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An argumentative woman who did not show up to her own trial has been found guilty of refusing to wear a mask.
Nora Mary Bishop (36) chose to represent herself but lost that opportunity when she did not appear in the Dunedin District Court yesterday.
The purpose of the justice of peace judge-alone trial was so she could defend the charge of breaching the Covid-19 Public Health Response 2021, as she had refused to wear a mask in the Andersons Bay Countdown last year during Level 4.
The trial proceeded without her and the police presented two witnesses.
The first was Allied Security security guard Ewan Robertson, who dealt with Bishop at the time.
Mr Robertson testified it was a busy day on August 22, with a queue of people waiting to get into Countdown.
When Bishop came up to enter the store, he asked her if she had a mask to which she replied in the negative.
She did not scan or sign in either.
‘‘I asked her again, I was polite, but she started abusing me,’’ Mr Robertson said.
Eventually, he had to just let her go in and reported the incident to Countdown staff.
When she came out with her groceries and left, Mr Robertson wrote down her car registration.
On August 23, Constable Liam Cook visited her residence in Musselburgh with another officer.
Const Cook testified that if she had admitted the offence and showed insight, a warning would be sufficient, but that did not happen.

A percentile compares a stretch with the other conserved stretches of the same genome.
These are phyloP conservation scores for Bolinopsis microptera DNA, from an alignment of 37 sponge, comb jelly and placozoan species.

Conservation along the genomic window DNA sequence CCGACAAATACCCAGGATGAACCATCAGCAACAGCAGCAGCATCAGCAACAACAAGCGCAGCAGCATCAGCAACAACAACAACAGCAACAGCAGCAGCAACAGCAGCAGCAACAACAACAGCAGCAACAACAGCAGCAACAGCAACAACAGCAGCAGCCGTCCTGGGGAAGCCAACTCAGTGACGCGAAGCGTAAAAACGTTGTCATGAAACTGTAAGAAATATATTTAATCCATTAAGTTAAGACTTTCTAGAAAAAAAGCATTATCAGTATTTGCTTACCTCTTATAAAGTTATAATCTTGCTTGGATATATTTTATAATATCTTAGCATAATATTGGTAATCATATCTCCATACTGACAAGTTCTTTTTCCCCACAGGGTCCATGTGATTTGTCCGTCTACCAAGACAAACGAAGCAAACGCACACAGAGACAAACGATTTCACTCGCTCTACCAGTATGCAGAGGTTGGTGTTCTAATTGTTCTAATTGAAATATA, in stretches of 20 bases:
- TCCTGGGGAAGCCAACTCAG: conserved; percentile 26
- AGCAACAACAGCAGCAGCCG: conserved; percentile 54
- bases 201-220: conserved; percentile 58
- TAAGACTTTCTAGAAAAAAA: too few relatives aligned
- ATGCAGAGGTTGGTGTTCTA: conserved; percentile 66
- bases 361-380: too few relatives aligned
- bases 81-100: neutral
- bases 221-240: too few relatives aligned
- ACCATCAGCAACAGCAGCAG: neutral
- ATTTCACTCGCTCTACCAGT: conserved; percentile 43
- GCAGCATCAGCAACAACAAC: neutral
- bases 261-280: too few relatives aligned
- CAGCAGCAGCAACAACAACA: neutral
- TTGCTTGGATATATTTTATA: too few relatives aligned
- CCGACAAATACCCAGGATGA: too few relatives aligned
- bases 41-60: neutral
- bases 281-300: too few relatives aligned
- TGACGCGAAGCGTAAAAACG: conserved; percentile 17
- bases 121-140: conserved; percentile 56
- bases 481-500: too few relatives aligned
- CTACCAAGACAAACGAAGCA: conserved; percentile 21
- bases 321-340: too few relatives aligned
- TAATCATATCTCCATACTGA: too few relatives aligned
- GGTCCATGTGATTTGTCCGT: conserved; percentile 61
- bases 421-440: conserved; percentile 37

Instead she was ‘‘immediately argumentative’’, yelling out of her front window instead of opening the door.
They tried to explain why they were there and the importance of mask-wearing but Bishop replied that Director-general of health ‘‘Ashley Bloomfield had said we did not need to wear
masks and she had not committed an offence’’.
She was referring to a quote on January 28, 2020, which she brought up repeatedly at her last appearance, last month.
Dr Bloomfield had said, ‘‘you can use a face mask if you like but it is not really any protection’’.
However, as justice of the peace Shirley Woodrow said then, knowledge had since changed and safety measures to protect the public from Covid-19 had as well.
The police officer decided to leave after Bishop had become ‘‘increasingly aggravated,’’ telling her she would be receiving an infringement notice.
Although Bishop had claimed in her last appearance she wanted to subpoena Dr Bloomfield, and challenge the Covid-19 Public Health Act’s from 2020 and 2021, her non-appearance meant the case was open and shut.
Ms Woodrow and fellow JP Kevin Tansley said the ‘‘elements of person, time, and place [were] not in dispute’’ and the case was proven.
Bishop was fined $200 and ordered to pay court costs of $130.